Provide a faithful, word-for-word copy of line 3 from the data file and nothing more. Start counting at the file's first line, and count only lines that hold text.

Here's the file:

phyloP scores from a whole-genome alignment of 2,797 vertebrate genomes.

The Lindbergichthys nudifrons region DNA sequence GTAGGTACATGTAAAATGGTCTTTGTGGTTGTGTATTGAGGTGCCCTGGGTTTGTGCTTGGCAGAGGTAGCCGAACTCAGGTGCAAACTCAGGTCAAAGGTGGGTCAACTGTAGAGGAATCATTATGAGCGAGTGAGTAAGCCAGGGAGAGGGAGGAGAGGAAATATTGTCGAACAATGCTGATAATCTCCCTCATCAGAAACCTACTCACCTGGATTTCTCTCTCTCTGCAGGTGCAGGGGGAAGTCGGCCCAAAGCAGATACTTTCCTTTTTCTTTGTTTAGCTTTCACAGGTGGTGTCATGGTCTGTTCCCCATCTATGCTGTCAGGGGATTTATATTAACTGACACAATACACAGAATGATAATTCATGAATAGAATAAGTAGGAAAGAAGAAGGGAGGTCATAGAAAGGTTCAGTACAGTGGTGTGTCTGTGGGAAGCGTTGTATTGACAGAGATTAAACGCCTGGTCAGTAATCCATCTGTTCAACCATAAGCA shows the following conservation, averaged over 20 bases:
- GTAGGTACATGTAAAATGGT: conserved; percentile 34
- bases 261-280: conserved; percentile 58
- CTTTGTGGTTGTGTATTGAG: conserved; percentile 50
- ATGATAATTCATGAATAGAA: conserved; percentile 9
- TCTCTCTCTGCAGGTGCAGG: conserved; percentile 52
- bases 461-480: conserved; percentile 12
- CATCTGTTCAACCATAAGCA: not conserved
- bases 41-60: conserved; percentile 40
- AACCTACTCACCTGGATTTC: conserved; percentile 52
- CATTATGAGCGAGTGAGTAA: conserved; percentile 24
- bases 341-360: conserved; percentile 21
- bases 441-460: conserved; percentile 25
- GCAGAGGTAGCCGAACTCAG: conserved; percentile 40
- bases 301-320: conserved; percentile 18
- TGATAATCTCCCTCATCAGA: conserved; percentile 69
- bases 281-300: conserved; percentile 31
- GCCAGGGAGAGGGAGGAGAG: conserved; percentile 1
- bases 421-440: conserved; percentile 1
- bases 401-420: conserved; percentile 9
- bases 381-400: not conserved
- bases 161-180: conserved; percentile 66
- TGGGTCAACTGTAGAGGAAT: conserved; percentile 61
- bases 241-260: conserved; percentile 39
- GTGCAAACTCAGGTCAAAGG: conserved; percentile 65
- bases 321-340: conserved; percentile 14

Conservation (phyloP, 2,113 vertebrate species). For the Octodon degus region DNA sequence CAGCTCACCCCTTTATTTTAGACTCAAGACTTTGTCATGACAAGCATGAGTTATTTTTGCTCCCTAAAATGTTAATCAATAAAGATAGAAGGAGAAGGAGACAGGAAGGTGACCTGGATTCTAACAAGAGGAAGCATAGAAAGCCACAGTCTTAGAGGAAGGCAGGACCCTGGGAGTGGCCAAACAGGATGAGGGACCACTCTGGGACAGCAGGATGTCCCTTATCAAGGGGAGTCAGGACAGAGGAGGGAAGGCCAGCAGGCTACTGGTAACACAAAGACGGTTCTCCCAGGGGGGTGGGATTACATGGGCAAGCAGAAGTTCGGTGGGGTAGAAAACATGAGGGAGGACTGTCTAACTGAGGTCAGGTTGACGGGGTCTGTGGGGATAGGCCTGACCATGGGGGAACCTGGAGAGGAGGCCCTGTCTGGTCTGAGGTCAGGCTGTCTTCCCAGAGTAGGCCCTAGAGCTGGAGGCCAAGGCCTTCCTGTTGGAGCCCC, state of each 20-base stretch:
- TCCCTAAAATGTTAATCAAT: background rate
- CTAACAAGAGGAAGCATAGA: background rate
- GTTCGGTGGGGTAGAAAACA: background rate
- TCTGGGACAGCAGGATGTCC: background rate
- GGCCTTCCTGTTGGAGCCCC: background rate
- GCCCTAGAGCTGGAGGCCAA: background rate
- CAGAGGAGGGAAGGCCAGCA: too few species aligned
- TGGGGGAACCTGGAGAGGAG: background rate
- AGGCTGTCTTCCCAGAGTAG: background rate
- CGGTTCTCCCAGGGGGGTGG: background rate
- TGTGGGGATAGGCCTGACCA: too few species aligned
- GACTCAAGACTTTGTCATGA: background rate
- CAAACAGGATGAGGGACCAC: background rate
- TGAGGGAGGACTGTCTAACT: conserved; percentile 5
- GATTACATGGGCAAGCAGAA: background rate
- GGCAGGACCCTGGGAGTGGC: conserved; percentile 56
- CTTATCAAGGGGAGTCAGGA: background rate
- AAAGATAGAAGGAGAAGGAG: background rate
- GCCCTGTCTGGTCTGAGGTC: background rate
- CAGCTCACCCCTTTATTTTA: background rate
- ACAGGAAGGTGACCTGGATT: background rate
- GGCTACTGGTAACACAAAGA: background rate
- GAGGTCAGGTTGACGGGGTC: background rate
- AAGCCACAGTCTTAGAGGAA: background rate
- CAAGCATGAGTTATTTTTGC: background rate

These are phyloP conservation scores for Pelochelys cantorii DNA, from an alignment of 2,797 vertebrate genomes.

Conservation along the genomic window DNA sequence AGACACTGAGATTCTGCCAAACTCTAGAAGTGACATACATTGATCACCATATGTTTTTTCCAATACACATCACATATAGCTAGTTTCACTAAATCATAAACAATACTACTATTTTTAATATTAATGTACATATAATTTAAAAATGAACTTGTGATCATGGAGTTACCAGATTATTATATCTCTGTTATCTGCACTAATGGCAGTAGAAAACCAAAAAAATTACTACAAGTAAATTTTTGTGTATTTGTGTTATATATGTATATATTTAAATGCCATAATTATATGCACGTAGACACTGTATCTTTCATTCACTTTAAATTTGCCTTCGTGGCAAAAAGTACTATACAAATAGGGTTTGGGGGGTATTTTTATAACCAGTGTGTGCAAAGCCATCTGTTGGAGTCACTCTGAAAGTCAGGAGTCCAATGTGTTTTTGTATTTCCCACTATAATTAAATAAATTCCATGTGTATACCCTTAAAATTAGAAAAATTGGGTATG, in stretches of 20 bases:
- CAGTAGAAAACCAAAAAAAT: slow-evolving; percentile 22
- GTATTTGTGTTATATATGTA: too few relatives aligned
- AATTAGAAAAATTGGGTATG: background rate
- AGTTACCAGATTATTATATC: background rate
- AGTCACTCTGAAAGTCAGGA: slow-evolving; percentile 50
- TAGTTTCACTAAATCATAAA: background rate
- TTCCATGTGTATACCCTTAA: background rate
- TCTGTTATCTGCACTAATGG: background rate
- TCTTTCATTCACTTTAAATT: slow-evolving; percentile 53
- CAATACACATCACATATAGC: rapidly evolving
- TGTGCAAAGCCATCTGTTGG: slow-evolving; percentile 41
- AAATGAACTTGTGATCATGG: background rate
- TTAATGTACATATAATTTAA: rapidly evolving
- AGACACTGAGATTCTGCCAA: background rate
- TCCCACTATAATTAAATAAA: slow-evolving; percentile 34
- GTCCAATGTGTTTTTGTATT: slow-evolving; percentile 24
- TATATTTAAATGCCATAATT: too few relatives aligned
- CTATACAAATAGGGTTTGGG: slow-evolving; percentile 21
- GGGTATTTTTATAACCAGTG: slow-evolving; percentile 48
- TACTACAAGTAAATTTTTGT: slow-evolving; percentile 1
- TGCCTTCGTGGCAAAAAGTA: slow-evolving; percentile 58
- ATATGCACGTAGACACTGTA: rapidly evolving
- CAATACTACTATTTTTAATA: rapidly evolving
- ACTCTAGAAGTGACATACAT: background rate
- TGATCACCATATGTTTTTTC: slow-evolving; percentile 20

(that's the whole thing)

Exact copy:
- GTAGGTACATGTAAAATGGT: conserved; percentile 34